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COCOA FARMERS IN GHANA TO GET EXPANDED QUALITY TRAINING

COCOA FARMERS IN GHANA TO GET EXPANDED QUALITY TRAINING



The World Cocoa Foundation and Ghana Cocoa Board have announced plans to expand joint efforts to preserve the historic flavour of Ghanaian cocoa.

An agreement signed by the two parties lays out investment over a four-year period (2018 – 2021) under the World Cocoa Foundation’s (WCF’s) African Cocoa Initiative. The agreement provides for continued flavour quality research and training of Ghanaian cocoa farmers in harvest and post-harvest best practices that can affect the flavour of cocoa.

Under the terms of the agreement, the Cocoa Research Institute of Ghana (CRIG) Sensory Lab will benefit from larger-scale cocoa processing equipment and ongoing training and interactions with flavour quality consultants to improve cocoa and chocolate samples.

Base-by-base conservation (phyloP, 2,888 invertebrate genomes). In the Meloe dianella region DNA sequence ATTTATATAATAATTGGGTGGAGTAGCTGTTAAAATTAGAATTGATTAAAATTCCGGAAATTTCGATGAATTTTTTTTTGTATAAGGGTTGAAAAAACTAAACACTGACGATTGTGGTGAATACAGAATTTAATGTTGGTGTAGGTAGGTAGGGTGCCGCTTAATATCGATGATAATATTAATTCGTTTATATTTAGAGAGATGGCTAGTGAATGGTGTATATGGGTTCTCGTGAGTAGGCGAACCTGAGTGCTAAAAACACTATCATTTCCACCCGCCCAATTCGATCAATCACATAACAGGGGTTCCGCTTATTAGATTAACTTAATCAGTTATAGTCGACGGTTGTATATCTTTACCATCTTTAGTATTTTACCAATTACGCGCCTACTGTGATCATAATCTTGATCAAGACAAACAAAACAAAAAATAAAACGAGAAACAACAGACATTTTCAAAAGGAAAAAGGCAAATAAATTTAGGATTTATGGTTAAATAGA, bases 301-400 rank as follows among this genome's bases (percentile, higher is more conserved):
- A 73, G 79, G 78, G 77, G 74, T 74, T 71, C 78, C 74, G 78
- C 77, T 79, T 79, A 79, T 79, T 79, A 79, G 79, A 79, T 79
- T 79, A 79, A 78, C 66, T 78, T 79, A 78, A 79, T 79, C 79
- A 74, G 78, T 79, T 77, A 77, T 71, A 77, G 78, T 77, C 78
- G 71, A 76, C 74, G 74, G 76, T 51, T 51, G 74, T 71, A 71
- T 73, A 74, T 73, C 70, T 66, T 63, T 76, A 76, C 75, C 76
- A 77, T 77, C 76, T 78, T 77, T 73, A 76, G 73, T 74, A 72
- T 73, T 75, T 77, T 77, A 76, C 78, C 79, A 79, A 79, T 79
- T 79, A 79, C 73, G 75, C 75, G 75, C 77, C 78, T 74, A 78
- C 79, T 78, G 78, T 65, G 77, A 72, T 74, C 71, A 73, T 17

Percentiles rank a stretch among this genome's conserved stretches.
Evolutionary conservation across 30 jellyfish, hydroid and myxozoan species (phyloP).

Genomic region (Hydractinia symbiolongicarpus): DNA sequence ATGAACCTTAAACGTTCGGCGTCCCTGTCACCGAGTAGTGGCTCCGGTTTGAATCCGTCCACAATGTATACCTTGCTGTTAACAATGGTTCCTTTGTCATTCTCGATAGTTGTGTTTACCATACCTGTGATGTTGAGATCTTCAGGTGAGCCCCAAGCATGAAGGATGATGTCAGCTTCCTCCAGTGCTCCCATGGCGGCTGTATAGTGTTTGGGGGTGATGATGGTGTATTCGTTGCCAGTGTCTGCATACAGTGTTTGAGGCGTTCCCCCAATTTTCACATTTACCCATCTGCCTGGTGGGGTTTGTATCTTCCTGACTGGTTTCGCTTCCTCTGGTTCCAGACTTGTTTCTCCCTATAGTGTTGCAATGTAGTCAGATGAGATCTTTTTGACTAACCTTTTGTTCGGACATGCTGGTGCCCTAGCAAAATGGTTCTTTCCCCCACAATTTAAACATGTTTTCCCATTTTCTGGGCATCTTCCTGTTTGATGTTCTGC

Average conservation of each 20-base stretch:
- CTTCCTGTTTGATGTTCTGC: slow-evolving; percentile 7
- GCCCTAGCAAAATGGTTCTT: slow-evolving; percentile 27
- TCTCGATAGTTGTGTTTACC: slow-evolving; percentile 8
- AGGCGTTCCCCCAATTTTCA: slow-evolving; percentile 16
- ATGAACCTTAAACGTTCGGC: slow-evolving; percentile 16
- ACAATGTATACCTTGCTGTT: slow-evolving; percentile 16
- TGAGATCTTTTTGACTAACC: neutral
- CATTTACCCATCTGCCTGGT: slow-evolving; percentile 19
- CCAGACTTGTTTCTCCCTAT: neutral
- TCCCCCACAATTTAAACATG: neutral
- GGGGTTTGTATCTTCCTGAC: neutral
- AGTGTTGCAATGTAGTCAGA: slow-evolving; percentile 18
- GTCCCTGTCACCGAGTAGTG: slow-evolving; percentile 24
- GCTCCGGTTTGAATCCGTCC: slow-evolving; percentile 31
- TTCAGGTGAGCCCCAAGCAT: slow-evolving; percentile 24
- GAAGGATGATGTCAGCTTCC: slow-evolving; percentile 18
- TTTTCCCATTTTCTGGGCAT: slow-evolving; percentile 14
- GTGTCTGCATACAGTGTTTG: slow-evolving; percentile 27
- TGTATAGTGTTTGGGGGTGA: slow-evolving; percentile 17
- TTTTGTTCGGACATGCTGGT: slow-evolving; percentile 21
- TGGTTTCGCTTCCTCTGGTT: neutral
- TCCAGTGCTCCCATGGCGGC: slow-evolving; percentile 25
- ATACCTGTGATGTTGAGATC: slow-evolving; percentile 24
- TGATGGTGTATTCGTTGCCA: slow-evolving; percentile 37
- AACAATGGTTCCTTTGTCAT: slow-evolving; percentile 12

CRIG will expand its cocoa sensory panel and incorporate regular testing sessions and in-person trainings. Training will target farmers to educate them on cocoa flavour evaluation techniques and methods for growing and harvesting quality cocoa beans.

The activities build on previous WCF and Cocobod work that increased Ghana’s capacity to include the critical component of flavour within cocoa plant breeding projects.

WCF Ghana Country Director Vincent Manu said: “We understand that preserving cocoa flavour quality in Ghana and across West Africa will drive value and support incomes and food security for thousands of cocoa farmers, their families and communities. “Flavour quality training courses offered by CRIG have shown great potential rewards for Ghanaian cocoa farmers.”

In October 2017, Simon Marfo, a Ghanaian farmer who had participated in WCF/Cocobod flavour quality training, was one of only 18 winners of the international Cocoa of Excellence Award at the prestigious Salon du Chocolat in Paris.

WCF is also working to establish a second flavour laboratory in Côte d’Ivoire at the National Agronomic Research Center to undertake similar work.

Some of the investments made under ACI II are funded by the US Agency for International Development as part of Feed the Future, the US government’s global hunger and food security initiative.

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